Buckram Stables Cafe (31 Forest Ave., Locust Valley): Walk the slopes, no skiing required, at this cozy restaurant transformed into a winter wonderland with a moving miniature ski lift that stretches halfway across the back of the dining room. It’s all part of the main attraction: a cloak that sits above the restaurant’s stalls and welcomes you as you enter the establishment. A small ski village is located on the top decorated with several artificial trees, snow and small huts. The exterior of the restaurant is also decorated with 48-inch wreaths hanging from the cafe’s front windows, along with garlands, plants and holiday lights. More info: 516-671-3080,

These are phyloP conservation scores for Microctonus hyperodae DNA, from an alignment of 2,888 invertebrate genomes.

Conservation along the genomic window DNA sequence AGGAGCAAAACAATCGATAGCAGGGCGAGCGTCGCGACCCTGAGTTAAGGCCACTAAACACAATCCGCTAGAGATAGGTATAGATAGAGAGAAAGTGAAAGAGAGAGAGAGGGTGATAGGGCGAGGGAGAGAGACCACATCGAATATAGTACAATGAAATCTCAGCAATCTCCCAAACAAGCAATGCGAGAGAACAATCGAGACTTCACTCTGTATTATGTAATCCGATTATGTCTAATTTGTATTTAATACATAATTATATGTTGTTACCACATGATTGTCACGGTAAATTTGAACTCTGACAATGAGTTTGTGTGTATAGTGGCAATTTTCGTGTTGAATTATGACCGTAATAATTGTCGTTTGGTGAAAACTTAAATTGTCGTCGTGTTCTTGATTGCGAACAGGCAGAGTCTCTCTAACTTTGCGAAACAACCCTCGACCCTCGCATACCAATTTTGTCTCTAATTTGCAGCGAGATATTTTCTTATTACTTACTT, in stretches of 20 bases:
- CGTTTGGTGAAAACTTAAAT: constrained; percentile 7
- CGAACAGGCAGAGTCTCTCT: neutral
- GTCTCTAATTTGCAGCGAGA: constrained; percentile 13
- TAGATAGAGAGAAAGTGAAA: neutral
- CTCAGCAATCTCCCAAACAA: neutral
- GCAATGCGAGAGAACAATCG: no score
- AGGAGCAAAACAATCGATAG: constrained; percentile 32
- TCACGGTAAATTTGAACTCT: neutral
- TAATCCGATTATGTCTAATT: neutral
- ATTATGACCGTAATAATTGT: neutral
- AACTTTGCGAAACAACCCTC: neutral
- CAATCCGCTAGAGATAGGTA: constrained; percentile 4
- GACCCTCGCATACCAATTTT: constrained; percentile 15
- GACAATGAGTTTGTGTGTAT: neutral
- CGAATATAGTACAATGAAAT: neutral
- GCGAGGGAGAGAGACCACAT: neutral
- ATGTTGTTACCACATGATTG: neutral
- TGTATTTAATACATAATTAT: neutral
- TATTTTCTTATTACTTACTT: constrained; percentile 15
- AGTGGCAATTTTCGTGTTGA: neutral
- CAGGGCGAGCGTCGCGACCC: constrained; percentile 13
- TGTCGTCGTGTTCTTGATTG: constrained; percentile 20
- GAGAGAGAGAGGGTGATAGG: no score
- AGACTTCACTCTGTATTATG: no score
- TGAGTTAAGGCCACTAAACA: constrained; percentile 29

Joey’s place (84 New York Ave., Huntington): This classic Italian eatery offers about $ 3,000 in festive wreaths and ribbons around the dining room. The restaurant’s 25-foot fire-retardant Christmas tree has also returned to the terrace. Decorations will remain until January 6th. More info: 631-271-2253;

Milleridge (585 N. Broadway, Jericho): This Jericho rootstock has more space than most – 12 acres – to dress for Christmas. In November, an in-house staff of about 20 spent almost two weeks hanging wreaths on each window (about 150); place about 600 poinsettias around the plot; fasten tailor-made, luminous figures throughout the adjoining walk-through village; and hang a few hundred thousand holiday lights. Before officially turning on the switch for the season, its president, Butch Yamali, says he sent a drone up to get a full view of the village to make sure it was visible from nearby roads. All in all, he says he spent about $ 80,000 on the lavish exhibit this season, and attendees can also look forward to a resort town, North Pole express train ride, holiday-related activities and karaoke. More info: 516-931-2201,